Step six: Make a chimichurri sauce.
-1 lemon, zested and juiced
-3 cloves garlic
-1/4 C red wine vinegar
-1/2 C olive oil
pinch red chili flakes
pinch kosher salt
1 C fresh parsley
1/4 C fresh cilantro
Pulse it all in your food processor or blender to make a pesto-like sauce. Taste it and add salt, oil, or vinegar to taste. If it’s too loose (heh), just add some more parsley.
Chimichurri sauce is good on damned near everything, but really shines on red meat. Argentinians eat it with steak all the time, and for good reason. A duck is just a steak that flies, if you ask me. So they go together so much better than I could have even predicted. Wowza.
I also sliced up some tiny yellow potatoes from the farmer’s market and roasted them in the rendered duck fat. Honestly, there should be a whole post devoted to why potatoes and duck fat are best friends and lovers and dirty sex machines, but I have no time for that nonsense. I’ve got a business to run. A business of polishing my kitchen gadgets for packing!
The next night, I set up a fun “choose your own adventure” of Philly cheese steak for Chris. He brought out the meat slicer, and I sliced up onions, jalapenos, sweet banana peppers (all from the farmer’s market). Then I sliced up some sharp, smelly provolone cheese. Finally I thinly sliced the leftover duck breast. A rough chop of a portobello (also from market), and a few store bought bolillo buns, and a small dish of minced garlic and it was go time.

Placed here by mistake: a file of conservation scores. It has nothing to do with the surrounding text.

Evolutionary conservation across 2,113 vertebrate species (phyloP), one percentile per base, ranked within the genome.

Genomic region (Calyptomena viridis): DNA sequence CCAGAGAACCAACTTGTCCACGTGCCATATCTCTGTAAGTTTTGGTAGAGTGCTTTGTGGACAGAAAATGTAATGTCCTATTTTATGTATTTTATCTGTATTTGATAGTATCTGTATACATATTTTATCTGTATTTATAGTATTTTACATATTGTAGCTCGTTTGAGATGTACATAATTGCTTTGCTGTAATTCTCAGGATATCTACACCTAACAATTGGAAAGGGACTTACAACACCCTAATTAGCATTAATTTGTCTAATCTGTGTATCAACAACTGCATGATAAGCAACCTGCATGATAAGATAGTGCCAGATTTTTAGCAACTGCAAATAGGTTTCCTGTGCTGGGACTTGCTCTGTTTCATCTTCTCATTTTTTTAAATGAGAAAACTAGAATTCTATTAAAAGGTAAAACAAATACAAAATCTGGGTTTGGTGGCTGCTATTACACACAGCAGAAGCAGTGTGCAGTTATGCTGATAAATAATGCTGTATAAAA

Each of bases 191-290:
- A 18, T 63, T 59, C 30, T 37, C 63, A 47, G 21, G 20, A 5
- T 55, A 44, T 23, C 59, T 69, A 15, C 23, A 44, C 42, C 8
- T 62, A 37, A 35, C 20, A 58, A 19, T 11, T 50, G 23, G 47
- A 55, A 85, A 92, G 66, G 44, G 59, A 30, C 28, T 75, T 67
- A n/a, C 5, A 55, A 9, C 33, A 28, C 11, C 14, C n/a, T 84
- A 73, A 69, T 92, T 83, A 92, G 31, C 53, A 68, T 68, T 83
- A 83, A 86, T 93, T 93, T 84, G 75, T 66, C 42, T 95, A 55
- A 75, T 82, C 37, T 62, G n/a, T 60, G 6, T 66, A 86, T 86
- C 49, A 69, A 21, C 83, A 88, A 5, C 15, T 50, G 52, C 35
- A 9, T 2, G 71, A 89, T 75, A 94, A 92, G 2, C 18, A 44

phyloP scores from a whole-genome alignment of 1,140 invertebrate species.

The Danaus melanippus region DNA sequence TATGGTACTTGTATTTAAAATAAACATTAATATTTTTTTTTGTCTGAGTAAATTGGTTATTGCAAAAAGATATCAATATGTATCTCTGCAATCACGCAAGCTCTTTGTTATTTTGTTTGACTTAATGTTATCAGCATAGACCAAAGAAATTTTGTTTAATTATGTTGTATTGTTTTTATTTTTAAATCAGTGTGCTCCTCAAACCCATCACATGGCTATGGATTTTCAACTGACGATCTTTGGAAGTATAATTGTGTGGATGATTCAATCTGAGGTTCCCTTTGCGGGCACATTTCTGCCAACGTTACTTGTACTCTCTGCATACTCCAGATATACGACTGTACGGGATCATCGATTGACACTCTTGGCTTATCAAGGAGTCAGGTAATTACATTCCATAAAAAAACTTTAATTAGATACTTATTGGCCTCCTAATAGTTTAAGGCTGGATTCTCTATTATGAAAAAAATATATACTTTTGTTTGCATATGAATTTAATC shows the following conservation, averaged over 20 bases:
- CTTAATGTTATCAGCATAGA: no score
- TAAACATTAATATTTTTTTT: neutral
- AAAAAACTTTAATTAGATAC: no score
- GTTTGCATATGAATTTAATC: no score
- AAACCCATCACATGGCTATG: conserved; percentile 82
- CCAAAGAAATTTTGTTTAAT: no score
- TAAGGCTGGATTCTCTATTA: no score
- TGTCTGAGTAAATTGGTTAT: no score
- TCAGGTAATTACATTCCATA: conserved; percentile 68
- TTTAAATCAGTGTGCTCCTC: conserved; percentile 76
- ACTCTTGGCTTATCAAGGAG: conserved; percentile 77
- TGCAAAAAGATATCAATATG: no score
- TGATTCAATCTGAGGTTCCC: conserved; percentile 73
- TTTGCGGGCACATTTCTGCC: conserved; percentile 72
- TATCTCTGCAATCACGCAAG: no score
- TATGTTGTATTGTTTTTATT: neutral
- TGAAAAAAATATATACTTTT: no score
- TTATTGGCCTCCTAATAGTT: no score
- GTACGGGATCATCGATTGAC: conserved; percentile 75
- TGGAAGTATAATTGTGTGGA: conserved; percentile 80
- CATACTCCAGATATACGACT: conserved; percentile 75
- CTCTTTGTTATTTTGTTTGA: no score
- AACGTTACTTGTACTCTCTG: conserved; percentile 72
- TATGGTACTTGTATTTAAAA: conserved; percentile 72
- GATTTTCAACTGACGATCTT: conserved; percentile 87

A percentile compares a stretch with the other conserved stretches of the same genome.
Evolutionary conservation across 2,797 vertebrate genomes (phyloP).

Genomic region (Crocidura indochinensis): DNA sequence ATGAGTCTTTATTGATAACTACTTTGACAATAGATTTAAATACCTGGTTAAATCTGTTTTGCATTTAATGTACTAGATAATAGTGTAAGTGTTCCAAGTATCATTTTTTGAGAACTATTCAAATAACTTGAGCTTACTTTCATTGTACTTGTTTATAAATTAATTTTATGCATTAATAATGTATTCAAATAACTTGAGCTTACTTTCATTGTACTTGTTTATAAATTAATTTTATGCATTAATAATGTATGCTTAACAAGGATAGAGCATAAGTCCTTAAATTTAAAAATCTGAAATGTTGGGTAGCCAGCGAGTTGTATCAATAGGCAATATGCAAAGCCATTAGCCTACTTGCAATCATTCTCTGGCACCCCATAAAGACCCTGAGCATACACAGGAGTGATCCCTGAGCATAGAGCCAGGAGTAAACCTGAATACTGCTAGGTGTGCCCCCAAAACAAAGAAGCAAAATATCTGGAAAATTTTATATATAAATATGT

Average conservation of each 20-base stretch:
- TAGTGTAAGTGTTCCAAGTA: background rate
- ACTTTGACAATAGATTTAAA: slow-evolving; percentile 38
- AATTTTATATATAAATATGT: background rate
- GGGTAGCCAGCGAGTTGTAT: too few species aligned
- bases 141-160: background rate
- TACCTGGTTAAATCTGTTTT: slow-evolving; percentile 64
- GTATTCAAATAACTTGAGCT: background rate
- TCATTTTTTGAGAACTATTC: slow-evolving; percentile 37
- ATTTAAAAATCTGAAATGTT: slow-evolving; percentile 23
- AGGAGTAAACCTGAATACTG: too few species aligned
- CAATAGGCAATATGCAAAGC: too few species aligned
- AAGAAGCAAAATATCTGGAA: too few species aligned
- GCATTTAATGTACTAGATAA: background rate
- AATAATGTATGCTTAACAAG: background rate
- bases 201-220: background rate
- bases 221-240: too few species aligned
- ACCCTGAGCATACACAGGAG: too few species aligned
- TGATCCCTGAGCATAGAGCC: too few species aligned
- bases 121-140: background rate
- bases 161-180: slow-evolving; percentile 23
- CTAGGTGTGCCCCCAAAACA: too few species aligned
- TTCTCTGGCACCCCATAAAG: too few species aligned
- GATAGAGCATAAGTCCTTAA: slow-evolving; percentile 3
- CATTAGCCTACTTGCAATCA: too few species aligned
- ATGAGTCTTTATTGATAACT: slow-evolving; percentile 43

I gave Chris a plate and a pair of tongs and told him to hit it up like he would at a Mongolian BBQ, loading his plate with his own pile of meat/veggies/garlic.
Mongolian BBQ is a great concept, but the finished product always tastes like a bag of spicy asses. This is probably due to cheap ingredients, weak sauces, and failure to layer flavors. So I hate them. But the idea of people getting to pick out their own ingredient ratio appeals to the controlling food beast in me. As long as all you’re doing is rolling out a quick saute or an omelet, this can be a great way to give everyone what they want, have them be involved in their own meal, and appeal to both vegetarians and meat-devotees in your group. Just be sure to use the slicer on the meat last, so you don’t have to clean it in between items.
All I did at that point was toast the bun with the provolone in the oven while I sauteed his veggies and meat together with a touch of butter, some salt, and a squirt of water toward the end (to keep it all moist and steamed through). Took about 3 minutes. I slid the filling onto the cheesy bun, mashed it together with a spatula, and handed it to my husband.
Please forgive the blurry photo. The other one I did without the flash, and it was too dark to work well.
And THAT is why I am the best wife/short order cook in the history of mankind.
It’s another example of why it’s so cheap to eat well. Market ingredients? $3. A whole duck bosom? $18 (and that’s a MAJOR luxury ingredient). Rolls? $2. Cheese? $4. So $26 for four dinner servings, plus two lunches. $13/day feeds two of us our major meals, when they include duck breast shipped from the Hudson Valley. Suck on that, Applebees/Red Robin/Fazolis.